piece of interactive fiction. I originally mentioned that I thought
better pre-game planning on my part would solve or partially solve
my difficulties in this area.]

Hmm... I think it might (for me, at least) involve more than the
textual responses. The entire tone of my game has swung wildly,
from scary/serious to silly to sarcastic to heavy-handed
moralizing (yuck). My mood seems to affect everything I write:
the room descriptions as well as the responses to certain actions.
Before I write my next game, I need to decide ahead of time who
the audience is, what story I am trying to tell, and how I should
tell it. Making it up as I go means LOTS of false starts and LOTS
of rewriting and LOTS of wasted time. For me, anyway.

irene

On 16 Feb 1998 09:14:07 -0800, da...@cogentex.com (Daryl McCullough)
wrote:

TenthStone

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Feb 18, 1998, 3:00:00 AM2/18/98
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ical...@csupomona.edu (Irene Callaci) caused this to appear in our collective minds on Mon, 16 Feb 1998 20:05:00 GMT:

>Hmm... I think it might (for me, at least) involve more than the
>textual responses. The entire tone of my game has swung wildly,
>from scary/serious to silly to sarcastic to heavy-handed
>moralizing (yuck). My mood seems to affect everything I write:
>the room descriptions as well as the responses to certain actions.
>Before I write my next game, I need to decide ahead of time who
>the audience is, what story I am trying to tell, and how I should
>tell it. Making it up as I go means LOTS of false starts and LOTS
>of rewriting and LOTS of wasted time. For me, anyway.

My areas tend to have a consistent feel, but I find that going from one setting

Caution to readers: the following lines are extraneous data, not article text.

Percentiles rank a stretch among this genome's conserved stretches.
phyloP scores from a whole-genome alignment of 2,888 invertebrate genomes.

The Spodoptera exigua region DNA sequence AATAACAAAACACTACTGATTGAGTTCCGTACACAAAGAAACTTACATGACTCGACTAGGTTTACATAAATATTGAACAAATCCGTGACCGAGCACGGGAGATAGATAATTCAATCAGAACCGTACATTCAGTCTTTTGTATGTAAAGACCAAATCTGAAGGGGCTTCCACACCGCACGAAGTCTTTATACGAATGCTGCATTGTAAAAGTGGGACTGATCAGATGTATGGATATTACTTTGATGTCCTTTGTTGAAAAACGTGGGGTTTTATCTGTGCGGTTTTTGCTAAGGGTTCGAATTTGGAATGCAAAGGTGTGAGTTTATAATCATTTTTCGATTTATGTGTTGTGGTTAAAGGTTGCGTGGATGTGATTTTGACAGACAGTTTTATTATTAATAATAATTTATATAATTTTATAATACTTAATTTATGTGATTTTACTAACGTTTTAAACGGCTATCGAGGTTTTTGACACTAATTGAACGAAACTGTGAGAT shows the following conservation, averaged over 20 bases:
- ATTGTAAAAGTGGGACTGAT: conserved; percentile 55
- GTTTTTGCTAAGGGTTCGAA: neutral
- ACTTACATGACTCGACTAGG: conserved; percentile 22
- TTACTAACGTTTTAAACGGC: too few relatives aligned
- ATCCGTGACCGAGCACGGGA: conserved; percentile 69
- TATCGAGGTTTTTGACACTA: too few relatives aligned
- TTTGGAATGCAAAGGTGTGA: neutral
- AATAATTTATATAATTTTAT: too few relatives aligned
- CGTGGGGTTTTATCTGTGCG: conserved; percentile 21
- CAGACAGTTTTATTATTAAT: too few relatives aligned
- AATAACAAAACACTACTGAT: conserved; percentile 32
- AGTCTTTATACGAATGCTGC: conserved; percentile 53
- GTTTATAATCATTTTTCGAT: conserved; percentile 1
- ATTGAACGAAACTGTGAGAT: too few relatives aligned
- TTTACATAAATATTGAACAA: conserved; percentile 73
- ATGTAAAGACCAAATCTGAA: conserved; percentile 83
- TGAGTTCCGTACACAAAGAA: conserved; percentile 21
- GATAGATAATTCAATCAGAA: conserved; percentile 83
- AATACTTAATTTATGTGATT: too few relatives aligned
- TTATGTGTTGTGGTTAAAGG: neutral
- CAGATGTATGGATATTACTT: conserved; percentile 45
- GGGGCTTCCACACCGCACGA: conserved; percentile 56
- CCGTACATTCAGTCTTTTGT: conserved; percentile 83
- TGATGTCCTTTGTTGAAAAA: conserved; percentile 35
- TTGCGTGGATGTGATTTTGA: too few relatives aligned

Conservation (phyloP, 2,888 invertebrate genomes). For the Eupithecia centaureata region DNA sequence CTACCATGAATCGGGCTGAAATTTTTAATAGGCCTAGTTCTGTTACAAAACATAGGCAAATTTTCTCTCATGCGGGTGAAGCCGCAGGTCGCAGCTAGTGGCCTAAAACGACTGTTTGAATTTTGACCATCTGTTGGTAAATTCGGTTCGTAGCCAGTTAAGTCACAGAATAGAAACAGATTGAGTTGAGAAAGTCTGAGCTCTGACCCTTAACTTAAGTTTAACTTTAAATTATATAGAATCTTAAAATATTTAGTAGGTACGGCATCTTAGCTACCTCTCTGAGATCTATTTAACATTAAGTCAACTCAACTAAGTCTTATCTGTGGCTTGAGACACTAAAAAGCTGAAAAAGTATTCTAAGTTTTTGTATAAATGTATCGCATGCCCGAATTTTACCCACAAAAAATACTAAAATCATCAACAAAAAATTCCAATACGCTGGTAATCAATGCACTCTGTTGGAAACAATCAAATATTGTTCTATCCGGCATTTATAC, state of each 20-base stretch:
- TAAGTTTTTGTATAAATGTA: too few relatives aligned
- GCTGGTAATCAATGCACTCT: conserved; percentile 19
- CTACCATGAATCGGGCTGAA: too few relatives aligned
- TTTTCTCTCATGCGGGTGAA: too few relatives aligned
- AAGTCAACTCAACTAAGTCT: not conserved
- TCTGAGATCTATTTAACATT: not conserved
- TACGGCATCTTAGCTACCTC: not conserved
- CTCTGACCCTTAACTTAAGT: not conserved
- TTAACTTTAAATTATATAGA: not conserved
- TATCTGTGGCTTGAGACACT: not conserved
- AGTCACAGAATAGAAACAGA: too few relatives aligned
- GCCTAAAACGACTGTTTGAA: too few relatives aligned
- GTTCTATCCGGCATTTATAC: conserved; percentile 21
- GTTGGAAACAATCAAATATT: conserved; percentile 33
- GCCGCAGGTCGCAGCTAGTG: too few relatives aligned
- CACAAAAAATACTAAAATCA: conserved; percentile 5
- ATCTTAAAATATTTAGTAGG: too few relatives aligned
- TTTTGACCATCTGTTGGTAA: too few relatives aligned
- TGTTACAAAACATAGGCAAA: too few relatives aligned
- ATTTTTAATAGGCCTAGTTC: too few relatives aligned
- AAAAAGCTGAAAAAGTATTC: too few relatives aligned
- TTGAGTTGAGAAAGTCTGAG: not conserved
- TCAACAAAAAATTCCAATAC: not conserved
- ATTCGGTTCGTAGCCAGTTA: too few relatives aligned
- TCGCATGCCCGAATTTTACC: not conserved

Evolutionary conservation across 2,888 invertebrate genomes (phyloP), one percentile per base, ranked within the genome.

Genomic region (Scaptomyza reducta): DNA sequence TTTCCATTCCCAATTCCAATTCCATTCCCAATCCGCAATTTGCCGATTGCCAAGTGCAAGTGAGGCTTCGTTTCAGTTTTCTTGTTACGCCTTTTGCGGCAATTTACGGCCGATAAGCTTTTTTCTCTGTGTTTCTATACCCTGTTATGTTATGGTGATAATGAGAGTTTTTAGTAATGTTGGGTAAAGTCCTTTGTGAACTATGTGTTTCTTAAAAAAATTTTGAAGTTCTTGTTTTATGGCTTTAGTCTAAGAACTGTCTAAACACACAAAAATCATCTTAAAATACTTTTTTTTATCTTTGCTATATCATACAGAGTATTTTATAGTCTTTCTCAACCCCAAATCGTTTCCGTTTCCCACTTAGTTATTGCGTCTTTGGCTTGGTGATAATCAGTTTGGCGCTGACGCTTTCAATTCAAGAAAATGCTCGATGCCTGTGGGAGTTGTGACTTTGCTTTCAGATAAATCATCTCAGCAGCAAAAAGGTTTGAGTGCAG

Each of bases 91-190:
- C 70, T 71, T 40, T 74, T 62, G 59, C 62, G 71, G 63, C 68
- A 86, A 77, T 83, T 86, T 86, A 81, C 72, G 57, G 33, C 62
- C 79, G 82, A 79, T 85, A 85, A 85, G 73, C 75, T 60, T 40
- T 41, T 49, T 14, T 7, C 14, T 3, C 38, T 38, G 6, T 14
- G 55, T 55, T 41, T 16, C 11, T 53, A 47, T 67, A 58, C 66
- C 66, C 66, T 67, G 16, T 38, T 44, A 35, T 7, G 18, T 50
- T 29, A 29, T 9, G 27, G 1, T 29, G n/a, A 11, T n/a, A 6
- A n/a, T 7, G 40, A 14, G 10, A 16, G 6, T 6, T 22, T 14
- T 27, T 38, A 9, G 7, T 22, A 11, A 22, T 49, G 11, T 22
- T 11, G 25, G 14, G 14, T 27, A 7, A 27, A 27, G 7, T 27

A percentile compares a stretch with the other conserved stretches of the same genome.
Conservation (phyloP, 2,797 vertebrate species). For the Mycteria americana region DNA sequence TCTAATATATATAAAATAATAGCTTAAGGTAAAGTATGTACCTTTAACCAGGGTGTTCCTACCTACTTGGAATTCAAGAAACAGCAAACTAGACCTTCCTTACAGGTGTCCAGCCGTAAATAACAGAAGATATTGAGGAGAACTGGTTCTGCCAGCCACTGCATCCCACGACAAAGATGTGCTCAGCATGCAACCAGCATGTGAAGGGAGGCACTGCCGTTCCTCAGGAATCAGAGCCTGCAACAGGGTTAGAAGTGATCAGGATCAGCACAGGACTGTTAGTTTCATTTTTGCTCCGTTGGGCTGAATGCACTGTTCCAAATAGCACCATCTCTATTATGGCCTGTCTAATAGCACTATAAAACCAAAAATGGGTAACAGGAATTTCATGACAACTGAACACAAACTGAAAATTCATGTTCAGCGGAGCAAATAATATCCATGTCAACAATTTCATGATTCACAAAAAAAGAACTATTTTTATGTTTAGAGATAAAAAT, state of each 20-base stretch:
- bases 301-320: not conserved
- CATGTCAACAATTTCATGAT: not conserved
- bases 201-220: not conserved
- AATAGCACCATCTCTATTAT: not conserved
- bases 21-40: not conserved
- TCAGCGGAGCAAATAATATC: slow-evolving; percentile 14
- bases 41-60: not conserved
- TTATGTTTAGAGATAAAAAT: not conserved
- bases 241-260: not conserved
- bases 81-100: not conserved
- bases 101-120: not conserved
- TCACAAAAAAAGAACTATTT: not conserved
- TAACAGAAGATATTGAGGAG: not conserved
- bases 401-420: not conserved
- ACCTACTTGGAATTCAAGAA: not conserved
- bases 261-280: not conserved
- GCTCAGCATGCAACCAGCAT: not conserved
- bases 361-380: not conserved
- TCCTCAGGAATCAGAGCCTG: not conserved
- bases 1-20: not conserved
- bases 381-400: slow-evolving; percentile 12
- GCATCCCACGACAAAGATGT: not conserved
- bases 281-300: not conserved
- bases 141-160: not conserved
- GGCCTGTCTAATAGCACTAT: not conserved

to another can be rather strange. I suppose it's like this: my mood affects
how I'm writing, yes, but since my games tend to be rather nonlinear, my
mood also affects what I'm writing on. For instance, in my current game, I have
three different player characters. If I'm feeling energetic, I'll work on the
adventurer character. If I'm depressed or philosophic, I'll work on that character. If I'm
feeling angry or violent, I'll work on that character.

Of course, since it's winter and it's raining, I tend to write a lot more on that one
character than the others...

I don't believe I've ever moralized in my IF, or at least not yet.
-- TenthStone
tenth...@hotmail.com mcc...@erols.com a987...@titan.vcu.edu

p a t c h.net

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Feb 18, 1998, 3:00:00 AM2/18/98
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Irene Callaci said "To hell with carpal tunnel!" and wrote:
> I am just now writing my first i-f piece, and your description
> pretty much describes how I've approached it. However, I don't